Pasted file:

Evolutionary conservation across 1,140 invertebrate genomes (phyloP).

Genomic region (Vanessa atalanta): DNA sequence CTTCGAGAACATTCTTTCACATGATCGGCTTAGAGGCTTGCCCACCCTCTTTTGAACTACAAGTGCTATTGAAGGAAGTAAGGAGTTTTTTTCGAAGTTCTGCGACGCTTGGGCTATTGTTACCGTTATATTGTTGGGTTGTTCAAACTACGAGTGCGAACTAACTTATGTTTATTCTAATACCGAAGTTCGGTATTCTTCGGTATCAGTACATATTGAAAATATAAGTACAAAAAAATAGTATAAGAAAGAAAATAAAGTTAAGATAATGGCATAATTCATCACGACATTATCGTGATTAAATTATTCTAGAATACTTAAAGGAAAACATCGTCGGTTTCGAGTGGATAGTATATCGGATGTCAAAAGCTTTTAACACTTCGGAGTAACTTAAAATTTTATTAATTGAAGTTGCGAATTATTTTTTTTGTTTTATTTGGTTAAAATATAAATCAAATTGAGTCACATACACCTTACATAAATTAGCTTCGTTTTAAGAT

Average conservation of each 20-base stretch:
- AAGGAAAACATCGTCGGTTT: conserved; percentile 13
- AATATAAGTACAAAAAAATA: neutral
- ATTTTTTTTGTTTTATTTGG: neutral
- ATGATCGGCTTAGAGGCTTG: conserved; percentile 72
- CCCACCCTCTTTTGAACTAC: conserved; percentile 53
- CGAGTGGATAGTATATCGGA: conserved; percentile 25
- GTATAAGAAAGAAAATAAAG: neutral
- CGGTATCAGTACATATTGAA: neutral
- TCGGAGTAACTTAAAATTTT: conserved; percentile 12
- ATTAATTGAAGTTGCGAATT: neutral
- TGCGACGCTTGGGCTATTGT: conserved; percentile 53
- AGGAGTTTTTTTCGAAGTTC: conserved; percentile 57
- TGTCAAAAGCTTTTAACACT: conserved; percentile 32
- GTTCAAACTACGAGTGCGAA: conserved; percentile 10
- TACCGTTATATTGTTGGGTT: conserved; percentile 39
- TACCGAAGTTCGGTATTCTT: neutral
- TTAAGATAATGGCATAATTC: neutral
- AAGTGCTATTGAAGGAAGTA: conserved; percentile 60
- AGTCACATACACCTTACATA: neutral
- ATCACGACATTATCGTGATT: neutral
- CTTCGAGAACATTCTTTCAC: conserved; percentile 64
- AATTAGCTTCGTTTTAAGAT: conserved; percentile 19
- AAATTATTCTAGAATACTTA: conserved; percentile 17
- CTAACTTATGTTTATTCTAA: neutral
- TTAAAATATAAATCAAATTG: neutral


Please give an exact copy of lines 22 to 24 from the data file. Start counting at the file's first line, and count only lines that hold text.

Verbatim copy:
- AGTCACATACACCTTACATA: neutral
- ATCACGACATTATCGTGATT: neutral
- CTTCGAGAACATTCTTTCAC: conserved; percentile 64